More pieces are being seen at shows, antique malls and other venues. The bulk of the pieces seen are crystal. Some collectors collect only the crystal pieces. At the present, sugar and creamers abound, with other larger, more interesting items being seen. Cranberry and yellow flashing in the cuttings and platinum decorations (at right) have also surfaced in the crystal and frosted items.
One of the most beautiful colors is an Emerald Green (at left) which I believed initially might have been a Tiara product. Mr. Harshman does not mention any items other than crystal in the afore mentioned Daze article; however, after purchasing a Constellation piece in what appeared to be green in a Ron Teal volume on Tiara, I quickly saw that the greens were totally different. The Constellation green leans more blue into the color mix eliminating the color premise I once held. Felt/Stoer in their Glass Candlestick, Volume Two report that green candle vase was sold by Butler Brothers as as Magnolia Leaf. The probable dates given by the authors is the 1950s. Butler Brothers was a wholesaler of General Merchandise, beginning in 1877 in Chicago Illinois. However, I have not located information as to how long the company was in business, nor exact dates for this product.
In November, I attended a Tiara reunion organized by a number of former people from direct sales and regional directors. Ralph Waddell of Muncie, Indiana, General Manager of Tiara from 1978 until its closure, was also in attendance at the Tiara gathering. In discussing my questions about the green Willow, Mr. Waddell did not recognize Willow as a Tiara product. Mr. Waddell did relate that he thought the emerald green was an older color, at least prior to 1966, when he was first employed at Indiana Glass. To me, one of the most intriguing item of information was to learn that Indiana Glass had not sold molds. The importance of this fact is that all these products, whether Willow, Oleander, or Magnolia (Leaf) would have been made by Indiana Glass. This leads me to surmise that these items sold as Oleander and Magnolia (leaf) were some kind of special order for these vendors.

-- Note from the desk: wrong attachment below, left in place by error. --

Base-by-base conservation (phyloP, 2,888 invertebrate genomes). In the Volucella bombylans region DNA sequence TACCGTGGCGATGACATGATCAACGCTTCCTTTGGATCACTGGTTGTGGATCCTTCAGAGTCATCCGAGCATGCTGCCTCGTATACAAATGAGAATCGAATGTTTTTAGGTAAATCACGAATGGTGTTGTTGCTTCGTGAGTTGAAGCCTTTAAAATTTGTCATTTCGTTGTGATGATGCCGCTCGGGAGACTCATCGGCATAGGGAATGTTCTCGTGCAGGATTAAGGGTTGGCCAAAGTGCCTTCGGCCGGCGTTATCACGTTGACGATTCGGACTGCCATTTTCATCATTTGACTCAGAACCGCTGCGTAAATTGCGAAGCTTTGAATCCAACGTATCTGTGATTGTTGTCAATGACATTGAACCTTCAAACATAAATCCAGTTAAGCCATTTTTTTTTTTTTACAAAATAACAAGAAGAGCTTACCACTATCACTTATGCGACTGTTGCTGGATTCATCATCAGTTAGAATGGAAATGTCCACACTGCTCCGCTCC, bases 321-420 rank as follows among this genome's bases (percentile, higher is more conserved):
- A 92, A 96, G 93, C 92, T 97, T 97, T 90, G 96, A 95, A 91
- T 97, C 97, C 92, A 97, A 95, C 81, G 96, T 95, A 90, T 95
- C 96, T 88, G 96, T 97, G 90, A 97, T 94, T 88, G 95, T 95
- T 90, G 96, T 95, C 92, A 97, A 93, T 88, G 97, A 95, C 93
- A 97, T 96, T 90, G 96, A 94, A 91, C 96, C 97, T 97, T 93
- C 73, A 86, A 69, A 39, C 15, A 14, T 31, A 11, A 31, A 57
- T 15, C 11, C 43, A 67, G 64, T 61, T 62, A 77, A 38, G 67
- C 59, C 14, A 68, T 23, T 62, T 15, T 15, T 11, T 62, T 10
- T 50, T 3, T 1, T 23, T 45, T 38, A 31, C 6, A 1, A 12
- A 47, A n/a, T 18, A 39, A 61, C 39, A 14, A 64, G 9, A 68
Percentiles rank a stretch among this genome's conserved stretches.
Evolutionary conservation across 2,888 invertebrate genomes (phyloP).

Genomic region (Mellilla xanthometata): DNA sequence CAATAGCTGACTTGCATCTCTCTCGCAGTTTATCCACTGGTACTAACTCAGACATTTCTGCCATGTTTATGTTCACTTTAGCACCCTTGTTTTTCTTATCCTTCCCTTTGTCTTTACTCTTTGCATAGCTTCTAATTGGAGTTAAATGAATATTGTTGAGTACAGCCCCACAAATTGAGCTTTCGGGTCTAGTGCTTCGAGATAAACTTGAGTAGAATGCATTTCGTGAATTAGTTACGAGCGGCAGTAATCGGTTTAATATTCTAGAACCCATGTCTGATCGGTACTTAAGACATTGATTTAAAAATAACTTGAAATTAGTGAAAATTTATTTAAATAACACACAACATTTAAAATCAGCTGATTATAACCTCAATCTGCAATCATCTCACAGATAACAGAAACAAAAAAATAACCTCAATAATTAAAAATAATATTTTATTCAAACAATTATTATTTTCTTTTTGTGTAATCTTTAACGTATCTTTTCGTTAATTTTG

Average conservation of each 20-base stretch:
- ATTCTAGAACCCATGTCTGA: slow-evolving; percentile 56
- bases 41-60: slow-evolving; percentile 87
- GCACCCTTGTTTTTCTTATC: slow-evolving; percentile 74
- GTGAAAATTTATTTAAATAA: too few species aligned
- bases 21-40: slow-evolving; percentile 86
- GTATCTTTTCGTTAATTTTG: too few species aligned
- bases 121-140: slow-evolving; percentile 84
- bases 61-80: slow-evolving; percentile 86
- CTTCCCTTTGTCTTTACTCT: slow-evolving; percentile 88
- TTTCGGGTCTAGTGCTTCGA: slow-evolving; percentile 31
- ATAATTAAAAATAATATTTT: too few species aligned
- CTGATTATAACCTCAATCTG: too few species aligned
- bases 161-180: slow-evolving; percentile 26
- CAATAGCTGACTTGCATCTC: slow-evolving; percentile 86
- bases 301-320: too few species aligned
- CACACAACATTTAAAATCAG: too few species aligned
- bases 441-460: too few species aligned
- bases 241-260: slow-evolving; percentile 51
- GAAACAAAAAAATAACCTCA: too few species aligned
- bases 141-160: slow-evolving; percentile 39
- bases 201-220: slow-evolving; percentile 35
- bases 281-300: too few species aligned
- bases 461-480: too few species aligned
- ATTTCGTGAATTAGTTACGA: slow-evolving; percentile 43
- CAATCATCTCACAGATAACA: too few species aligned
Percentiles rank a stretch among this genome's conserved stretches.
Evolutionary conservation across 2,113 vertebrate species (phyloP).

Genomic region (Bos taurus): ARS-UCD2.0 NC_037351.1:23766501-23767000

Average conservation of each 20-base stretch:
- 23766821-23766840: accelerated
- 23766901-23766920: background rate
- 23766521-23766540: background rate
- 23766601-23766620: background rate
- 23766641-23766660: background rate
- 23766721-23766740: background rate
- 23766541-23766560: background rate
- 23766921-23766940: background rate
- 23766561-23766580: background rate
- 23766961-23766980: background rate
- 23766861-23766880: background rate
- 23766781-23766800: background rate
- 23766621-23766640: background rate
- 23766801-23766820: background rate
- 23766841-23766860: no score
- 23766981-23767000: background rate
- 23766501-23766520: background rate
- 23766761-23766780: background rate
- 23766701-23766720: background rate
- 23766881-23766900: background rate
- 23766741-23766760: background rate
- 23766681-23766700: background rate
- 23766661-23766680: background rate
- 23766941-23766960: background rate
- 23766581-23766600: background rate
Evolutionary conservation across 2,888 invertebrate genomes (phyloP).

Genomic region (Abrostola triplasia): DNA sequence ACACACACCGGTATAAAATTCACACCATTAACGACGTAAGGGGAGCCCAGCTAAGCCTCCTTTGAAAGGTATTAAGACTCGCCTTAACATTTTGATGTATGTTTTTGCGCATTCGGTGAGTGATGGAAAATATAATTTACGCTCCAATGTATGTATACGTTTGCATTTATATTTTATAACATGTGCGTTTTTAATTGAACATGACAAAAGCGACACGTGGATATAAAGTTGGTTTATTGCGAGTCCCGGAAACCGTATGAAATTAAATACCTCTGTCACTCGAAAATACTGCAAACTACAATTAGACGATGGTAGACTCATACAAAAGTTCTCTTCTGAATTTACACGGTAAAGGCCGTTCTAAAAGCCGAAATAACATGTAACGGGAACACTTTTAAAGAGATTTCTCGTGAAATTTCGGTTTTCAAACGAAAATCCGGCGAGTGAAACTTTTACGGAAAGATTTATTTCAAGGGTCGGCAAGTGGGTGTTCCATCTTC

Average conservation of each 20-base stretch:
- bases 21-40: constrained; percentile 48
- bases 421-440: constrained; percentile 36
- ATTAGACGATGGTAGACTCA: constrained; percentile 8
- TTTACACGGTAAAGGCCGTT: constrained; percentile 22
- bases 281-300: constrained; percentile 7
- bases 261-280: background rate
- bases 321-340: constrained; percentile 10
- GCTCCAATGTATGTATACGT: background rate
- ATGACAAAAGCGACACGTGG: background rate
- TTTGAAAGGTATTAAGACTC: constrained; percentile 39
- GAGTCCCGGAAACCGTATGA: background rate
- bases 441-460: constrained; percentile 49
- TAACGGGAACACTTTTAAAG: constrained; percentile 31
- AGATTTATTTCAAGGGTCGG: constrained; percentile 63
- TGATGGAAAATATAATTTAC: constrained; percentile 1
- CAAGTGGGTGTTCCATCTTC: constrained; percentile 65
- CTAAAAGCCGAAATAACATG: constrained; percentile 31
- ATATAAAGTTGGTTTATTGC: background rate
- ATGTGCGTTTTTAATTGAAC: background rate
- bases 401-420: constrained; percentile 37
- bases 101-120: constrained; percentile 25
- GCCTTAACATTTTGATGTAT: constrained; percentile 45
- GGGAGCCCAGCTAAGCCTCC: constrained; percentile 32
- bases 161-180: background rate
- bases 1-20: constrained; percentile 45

At the same meeting, I had the wonderful opportunity of examining a collection of Tiara catalogs and flyers from Tiaras beginning. In my short, but intense time of searching, no Willow was found. It is infinitely more fun to find information that backs up my calculated guesses, but finding out correct information is far more important. A number of items in this gorgeous green color have been collected including: footed candy dish with cover, small footed candle bowl, sugar/creamer/tray, large shallow console bowl, flat bottomed covered candy (three part bottom), rectangular center bowl, and a footed comport (footed candy without a lid), plus the two light candlestick and candle vase noted by Felt/Stoer. A footed Milk Glass comport was purchased in Colorado, but, again, there is no connection with the Tiara line.